Monday, 20 January 2014

Building an Internal Peer Review System

ARMA training: The Royal York Hotel
I took part in an ARMA event today. The focus was on how we, as research administrators and managers, could help to improve the quality of applications. I talked about the Grants Factory programme and Kent's internal peer review system. I shared the platform with Linsey Dickson from Heriot-Watt and Sue Coleman from Edinburgh, and it was interesting to hear what they did at their institutions, and how they compared and contrasted.

However, for me the most interesting part of the day was when the delegates talked amogst themselves about what an ideal peer review system would look like, and what challenges they would face in introducing one.  Common themes emerged:
  • Timeliness is key. Applicants need feedback as early as possible. Of course, this isn't always possible: funder deadlines might be too tight, or applicants' collaborators may not give access to proposals early enough. Or (whisper it) the applicants themselves might just do things last minute.
  • Feedback has to be useful. Well, durr. Perhaps I need to rephrase: reviewers have to be forced to give feedback which can be used. It's not enough to say, 'fine', or 'needs more work.' What applicants need is detailed feedback: what needs changing, and how?
  • There needs to be more than one reviewer. This is something that Kent's system includes (our proposals have to be seen by a disciplinary reviewer and a funder reviewer), but some of the suggestions around the room included a user reviewer, or applicants having the opportunity to nominate their own, but having no guarantee that they'd be used. Additionally, reviewers should be compensated for their time, either through some form of (annual) fee, or perhaps factoring in their review work to the workload allocation model.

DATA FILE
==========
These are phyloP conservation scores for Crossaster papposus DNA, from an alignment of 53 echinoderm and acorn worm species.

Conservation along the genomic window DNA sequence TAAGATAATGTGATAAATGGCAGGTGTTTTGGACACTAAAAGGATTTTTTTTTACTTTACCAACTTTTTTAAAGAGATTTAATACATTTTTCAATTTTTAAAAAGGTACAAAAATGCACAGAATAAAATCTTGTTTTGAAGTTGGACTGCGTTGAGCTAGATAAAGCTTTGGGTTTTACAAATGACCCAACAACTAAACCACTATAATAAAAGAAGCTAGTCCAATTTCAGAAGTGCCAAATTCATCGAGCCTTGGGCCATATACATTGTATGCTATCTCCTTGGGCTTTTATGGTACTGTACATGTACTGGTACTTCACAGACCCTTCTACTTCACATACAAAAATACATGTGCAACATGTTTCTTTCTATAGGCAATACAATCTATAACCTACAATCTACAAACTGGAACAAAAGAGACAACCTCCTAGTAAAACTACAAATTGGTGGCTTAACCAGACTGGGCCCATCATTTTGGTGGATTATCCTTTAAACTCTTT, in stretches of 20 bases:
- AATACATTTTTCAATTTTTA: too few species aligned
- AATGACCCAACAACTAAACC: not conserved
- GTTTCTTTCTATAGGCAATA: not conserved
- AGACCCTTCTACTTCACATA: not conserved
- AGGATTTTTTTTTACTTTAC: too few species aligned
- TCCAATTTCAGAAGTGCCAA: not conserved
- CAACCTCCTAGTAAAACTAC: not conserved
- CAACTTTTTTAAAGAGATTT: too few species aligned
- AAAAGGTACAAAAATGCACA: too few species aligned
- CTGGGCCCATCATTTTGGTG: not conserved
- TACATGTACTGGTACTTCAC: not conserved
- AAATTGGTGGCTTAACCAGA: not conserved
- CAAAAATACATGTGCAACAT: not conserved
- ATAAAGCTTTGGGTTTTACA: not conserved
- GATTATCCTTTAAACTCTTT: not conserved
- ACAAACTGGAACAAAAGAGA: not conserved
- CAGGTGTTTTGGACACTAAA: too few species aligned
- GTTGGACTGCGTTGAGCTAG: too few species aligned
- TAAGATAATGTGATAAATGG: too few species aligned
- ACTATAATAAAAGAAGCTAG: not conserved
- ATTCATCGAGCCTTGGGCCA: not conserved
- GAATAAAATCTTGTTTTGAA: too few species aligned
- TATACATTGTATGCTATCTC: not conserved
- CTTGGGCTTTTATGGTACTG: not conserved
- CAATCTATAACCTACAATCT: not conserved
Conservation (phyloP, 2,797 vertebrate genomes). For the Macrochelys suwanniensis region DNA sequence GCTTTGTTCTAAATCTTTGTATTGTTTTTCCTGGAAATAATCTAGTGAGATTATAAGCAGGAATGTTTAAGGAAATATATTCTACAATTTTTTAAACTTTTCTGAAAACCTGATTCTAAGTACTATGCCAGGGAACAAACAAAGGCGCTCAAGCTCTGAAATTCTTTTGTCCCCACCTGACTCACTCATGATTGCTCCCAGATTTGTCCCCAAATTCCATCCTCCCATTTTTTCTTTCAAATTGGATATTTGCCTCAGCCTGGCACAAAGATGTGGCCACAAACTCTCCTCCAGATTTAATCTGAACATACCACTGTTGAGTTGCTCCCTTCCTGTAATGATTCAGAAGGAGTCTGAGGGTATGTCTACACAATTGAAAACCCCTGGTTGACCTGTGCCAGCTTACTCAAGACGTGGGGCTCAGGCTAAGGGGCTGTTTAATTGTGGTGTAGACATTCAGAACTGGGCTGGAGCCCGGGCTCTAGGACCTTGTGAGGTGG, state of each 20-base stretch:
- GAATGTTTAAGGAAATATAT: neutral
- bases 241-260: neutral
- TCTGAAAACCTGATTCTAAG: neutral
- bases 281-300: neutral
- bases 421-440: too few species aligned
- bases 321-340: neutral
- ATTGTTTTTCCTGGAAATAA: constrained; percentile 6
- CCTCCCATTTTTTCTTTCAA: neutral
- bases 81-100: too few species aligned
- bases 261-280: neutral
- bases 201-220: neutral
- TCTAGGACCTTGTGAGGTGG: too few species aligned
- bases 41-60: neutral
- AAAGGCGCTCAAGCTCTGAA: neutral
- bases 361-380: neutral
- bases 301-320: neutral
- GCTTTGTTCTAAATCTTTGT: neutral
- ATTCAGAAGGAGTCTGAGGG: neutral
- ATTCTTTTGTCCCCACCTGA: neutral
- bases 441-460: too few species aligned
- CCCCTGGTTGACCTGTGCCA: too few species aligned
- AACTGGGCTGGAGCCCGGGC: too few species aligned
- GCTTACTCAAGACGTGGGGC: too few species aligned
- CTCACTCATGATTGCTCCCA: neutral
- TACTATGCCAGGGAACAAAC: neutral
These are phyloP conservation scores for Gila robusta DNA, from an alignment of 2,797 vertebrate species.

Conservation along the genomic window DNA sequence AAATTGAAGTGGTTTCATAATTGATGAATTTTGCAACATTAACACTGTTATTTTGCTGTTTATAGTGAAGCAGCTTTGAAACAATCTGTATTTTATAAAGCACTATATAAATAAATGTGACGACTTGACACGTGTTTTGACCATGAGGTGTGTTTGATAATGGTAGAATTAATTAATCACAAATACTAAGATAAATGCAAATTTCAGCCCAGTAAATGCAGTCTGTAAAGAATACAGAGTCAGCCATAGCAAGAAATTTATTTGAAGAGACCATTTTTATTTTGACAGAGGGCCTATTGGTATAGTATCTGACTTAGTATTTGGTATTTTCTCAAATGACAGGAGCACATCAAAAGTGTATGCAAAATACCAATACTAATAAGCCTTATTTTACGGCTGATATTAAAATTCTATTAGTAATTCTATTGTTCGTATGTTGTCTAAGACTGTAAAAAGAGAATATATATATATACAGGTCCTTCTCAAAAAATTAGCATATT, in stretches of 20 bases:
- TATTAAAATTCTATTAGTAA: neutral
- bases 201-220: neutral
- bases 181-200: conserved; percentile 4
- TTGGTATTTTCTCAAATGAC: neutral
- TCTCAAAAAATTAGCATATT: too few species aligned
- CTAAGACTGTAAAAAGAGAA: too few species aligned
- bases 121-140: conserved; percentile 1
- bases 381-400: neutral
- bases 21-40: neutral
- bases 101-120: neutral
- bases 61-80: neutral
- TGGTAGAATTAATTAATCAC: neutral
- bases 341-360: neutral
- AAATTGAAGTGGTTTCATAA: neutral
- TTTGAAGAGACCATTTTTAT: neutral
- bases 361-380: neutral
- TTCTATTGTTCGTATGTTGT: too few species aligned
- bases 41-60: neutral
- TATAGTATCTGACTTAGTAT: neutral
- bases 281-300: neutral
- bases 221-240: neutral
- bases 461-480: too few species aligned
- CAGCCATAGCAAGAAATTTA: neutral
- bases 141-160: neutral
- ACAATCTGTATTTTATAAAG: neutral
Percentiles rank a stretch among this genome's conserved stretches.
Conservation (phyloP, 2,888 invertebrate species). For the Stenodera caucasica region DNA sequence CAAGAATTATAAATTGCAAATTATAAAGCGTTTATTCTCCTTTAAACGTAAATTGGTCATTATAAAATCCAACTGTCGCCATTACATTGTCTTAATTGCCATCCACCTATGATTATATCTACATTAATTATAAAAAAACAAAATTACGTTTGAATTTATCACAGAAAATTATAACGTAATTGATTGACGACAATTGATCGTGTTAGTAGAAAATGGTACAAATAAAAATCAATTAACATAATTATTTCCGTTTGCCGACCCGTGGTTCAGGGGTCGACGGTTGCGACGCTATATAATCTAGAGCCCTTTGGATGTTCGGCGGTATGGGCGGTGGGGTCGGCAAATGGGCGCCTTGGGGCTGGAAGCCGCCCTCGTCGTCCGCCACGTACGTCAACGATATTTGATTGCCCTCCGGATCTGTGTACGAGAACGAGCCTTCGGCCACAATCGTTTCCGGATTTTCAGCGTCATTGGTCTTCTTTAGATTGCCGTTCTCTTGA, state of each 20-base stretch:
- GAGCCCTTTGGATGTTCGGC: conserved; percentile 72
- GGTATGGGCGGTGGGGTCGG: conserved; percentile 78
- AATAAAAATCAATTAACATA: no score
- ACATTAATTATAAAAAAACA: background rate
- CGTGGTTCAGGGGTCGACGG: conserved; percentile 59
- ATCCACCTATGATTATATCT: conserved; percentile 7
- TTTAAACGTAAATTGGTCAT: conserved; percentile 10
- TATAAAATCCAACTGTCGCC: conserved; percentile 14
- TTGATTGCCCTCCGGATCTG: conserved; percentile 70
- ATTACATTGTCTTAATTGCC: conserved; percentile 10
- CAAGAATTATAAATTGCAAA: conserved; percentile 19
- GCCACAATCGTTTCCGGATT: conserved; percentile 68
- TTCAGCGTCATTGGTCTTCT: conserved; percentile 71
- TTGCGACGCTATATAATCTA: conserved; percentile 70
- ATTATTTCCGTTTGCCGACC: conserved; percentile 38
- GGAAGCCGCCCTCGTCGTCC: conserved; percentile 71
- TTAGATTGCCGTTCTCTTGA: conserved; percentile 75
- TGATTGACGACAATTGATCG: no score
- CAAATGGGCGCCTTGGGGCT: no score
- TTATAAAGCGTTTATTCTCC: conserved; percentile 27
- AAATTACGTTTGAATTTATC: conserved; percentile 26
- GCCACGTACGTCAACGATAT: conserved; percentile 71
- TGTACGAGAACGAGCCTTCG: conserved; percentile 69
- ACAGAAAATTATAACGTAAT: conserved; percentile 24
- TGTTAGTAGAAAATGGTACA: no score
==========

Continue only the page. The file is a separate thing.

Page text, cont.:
• There needs to be buy in. This is crucial: any new system has to have the backing of the PVC, the Heads of School and the Directors if Research. If it comes just from the centre, or is seen to be nothing more than a bureaucratic burden, then it's doomed. Moreover, or needs to be seen by the applicants as relevant and 'on their side'. Which brings me on to the final point:
  • It should be Faculty/School based. This surprised me, and I don't think I agree with it. However, I understand the point being made: it needs to have ownership by the academics. If it's university wide there's a danger that this will be lost. This may be true at bigger universities, but I feel that at Kent the academic base is small enough for this not to be a problem. In addition, I tried to incorporate some of the school systems that already existed before our peer review system was launched. Nevertheless, we need to be alert to this as a potential issue.
And it's that kind of thing which makes involvement in these kinds of events worthwhile. Although I'm at the front pontificating and pretending I have all the answers, I've got as much to learn as anyone.

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